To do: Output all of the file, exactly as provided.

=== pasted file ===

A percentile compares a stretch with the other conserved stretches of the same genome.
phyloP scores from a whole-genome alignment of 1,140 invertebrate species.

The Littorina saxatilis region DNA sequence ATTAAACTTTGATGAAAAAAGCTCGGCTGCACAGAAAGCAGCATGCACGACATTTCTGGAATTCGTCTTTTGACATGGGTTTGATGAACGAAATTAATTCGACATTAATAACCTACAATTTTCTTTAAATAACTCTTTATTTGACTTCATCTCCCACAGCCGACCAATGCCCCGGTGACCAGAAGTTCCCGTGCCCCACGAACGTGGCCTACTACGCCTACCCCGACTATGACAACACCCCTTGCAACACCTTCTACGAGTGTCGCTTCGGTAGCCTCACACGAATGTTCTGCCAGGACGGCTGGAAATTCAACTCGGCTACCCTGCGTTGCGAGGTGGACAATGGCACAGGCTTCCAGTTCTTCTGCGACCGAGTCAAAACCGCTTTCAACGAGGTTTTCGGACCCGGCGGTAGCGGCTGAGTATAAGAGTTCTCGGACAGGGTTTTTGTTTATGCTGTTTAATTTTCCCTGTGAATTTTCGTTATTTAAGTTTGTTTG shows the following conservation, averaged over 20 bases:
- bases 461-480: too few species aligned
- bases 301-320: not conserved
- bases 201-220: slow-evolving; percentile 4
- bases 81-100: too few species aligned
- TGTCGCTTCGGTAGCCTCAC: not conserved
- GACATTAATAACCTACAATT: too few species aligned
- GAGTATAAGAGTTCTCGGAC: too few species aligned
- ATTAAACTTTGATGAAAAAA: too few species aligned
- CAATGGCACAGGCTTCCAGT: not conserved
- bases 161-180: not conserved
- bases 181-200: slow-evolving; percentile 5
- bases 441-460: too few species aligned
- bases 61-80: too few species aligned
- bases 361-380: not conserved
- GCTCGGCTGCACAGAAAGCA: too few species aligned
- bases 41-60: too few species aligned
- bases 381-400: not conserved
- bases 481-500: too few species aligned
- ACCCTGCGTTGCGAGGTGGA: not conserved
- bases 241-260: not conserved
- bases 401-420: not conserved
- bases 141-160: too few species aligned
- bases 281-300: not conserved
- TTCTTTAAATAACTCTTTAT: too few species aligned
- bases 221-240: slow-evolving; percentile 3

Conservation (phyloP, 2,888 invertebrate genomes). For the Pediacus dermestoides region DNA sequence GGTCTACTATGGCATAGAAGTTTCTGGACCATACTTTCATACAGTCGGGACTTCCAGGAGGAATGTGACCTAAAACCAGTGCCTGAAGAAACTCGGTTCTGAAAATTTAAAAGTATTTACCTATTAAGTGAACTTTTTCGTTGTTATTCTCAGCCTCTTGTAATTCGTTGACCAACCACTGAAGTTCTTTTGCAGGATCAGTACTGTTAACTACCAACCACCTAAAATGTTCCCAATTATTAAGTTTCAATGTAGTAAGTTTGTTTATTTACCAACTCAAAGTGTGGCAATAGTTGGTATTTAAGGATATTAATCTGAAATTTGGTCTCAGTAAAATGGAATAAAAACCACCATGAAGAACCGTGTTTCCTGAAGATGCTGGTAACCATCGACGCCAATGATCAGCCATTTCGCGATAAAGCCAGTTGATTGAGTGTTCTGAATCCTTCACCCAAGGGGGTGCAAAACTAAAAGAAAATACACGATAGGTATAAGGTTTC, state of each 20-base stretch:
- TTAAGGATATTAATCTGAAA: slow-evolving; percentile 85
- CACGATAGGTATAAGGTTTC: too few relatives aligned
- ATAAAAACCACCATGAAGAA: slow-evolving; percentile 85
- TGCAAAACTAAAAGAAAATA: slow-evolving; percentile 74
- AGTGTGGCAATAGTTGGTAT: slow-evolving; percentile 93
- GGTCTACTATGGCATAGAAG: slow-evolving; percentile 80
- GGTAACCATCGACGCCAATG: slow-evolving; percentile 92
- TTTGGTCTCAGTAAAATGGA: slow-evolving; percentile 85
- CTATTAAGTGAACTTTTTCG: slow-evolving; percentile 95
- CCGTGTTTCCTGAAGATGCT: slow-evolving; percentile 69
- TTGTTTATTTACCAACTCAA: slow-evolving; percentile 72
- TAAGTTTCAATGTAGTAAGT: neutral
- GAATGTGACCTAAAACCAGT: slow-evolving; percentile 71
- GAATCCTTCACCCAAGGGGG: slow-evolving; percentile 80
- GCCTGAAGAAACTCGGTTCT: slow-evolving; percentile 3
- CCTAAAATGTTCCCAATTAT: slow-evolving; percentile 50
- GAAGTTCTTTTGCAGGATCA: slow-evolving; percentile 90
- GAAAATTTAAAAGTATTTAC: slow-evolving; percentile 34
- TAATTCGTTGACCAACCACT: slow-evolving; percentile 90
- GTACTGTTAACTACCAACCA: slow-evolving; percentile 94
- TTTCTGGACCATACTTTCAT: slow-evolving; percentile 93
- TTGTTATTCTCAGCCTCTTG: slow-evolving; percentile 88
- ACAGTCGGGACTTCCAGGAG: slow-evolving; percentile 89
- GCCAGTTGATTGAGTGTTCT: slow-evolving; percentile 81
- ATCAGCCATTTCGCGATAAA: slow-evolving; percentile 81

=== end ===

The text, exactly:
A percentile compares a stretch with the other conserved stretches of the same genome.
phyloP scores from a whole-genome alignment of 1,140 invertebrate species.

The Littorina saxatilis region DNA sequence ATTAAACTTTGATGAAAAAAGCTCGGCTGCACAGAAAGCAGCATGCACGACATTTCTGGAATTCGTCTTTTGACATGGGTTTGATGAACGAAATTAATTCGACATTAATAACCTACAATTTTCTTTAAATAACTCTTTATTTGACTTCATCTCCCACAGCCGACCAATGCCCCGGTGACCAGAAGTTCCCGTGCCCCACGAACGTGGCCTACTACGCCTACCCCGACTATGACAACACCCCTTGCAACACCTTCTACGAGTGTCGCTTCGGTAGCCTCACACGAATGTTCTGCCAGGACGGCTGGAAATTCAACTCGGCTACCCTGCGTTGCGAGGTGGACAATGGCACAGGCTTCCAGTTCTTCTGCGACCGAGTCAAAACCGCTTTCAACGAGGTTTTCGGACCCGGCGGTAGCGGCTGAGTATAAGAGTTCTCGGACAGGGTTTTTGTTTATGCTGTTTAATTTTCCCTGTGAATTTTCGTTATTTAAGTTTGTTTG shows the following conservation, averaged over 20 bases:
- bases 461-480: too few species aligned
- bases 301-320: not conserved
- bases 201-220: slow-evolving; percentile 4
- bases 81-100: too few species aligned
- TGTCGCTTCGGTAGCCTCAC: not conserved
- GACATTAATAACCTACAATT: too few species aligned
- GAGTATAAGAGTTCTCGGAC: too few species aligned
- ATTAAACTTTGATGAAAAAA: too few species aligned
- CAATGGCACAGGCTTCCAGT: not conserved
- bases 161-180: not conserved
- bases 181-200: slow-evolving; percentile 5
- bases 441-460: too few species aligned
- bases 61-80: too few species aligned
- bases 361-380: not conserved
- GCTCGGCTGCACAGAAAGCA: too few species aligned
- bases 41-60: too few species aligned
- bases 381-400: not conserved
- bases 481-500: too few species aligned
- ACCCTGCGTTGCGAGGTGGA: not conserved
- bases 241-260: not conserved
- bases 401-420: not conserved
- bases 141-160: too few species aligned
- bases 281-300: not conserved
- TTCTTTAAATAACTCTTTAT: too few species aligned
- bases 221-240: slow-evolving; percentile 3

Conservation (phyloP, 2,888 invertebrate genomes). For the Pediacus dermestoides region DNA sequence GGTCTACTATGGCATAGAAGTTTCTGGACCATACTTTCATACAGTCGGGACTTCCAGGAGGAATGTGACCTAAAACCAGTGCCTGAAGAAACTCGGTTCTGAAAATTTAAAAGTATTTACCTATTAAGTGAACTTTTTCGTTGTTATTCTCAGCCTCTTGTAATTCGTTGACCAACCACTGAAGTTCTTTTGCAGGATCAGTACTGTTAACTACCAACCACCTAAAATGTTCCCAATTATTAAGTTTCAATGTAGTAAGTTTGTTTATTTACCAACTCAAAGTGTGGCAATAGTTGGTATTTAAGGATATTAATCTGAAATTTGGTCTCAGTAAAATGGAATAAAAACCACCATGAAGAACCGTGTTTCCTGAAGATGCTGGTAACCATCGACGCCAATGATCAGCCATTTCGCGATAAAGCCAGTTGATTGAGTGTTCTGAATCCTTCACCCAAGGGGGTGCAAAACTAAAAGAAAATACACGATAGGTATAAGGTTTC, state of each 20-base stretch:
- TTAAGGATATTAATCTGAAA: slow-evolving; percentile 85
- CACGATAGGTATAAGGTTTC: too few relatives aligned
- ATAAAAACCACCATGAAGAA: slow-evolving; percentile 85
- TGCAAAACTAAAAGAAAATA: slow-evolving; percentile 74
- AGTGTGGCAATAGTTGGTAT: slow-evolving; percentile 93
- GGTCTACTATGGCATAGAAG: slow-evolving; percentile 80
- GGTAACCATCGACGCCAATG: slow-evolving; percentile 92
- TTTGGTCTCAGTAAAATGGA: slow-evolving; percentile 85
- CTATTAAGTGAACTTTTTCG: slow-evolving; percentile 95
- CCGTGTTTCCTGAAGATGCT: slow-evolving; percentile 69
- TTGTTTATTTACCAACTCAA: slow-evolving; percentile 72
- TAAGTTTCAATGTAGTAAGT: neutral
- GAATGTGACCTAAAACCAGT: slow-evolving; percentile 71
- GAATCCTTCACCCAAGGGGG: slow-evolving; percentile 80
- GCCTGAAGAAACTCGGTTCT: slow-evolving; percentile 3
- CCTAAAATGTTCCCAATTAT: slow-evolving; percentile 50
- GAAGTTCTTTTGCAGGATCA: slow-evolving; percentile 90
- GAAAATTTAAAAGTATTTAC: slow-evolving; percentile 34
- TAATTCGTTGACCAACCACT: slow-evolving; percentile 90
- GTACTGTTAACTACCAACCA: slow-evolving; percentile 94
- TTTCTGGACCATACTTTCAT: slow-evolving; percentile 93
- TTGTTATTCTCAGCCTCTTG: slow-evolving; percentile 88
- ACAGTCGGGACTTCCAGGAG: slow-evolving; percentile 89
- GCCAGTTGATTGAGTGTTCT: slow-evolving; percentile 81
- ATCAGCCATTTCGCGATAAA: slow-evolving; percentile 81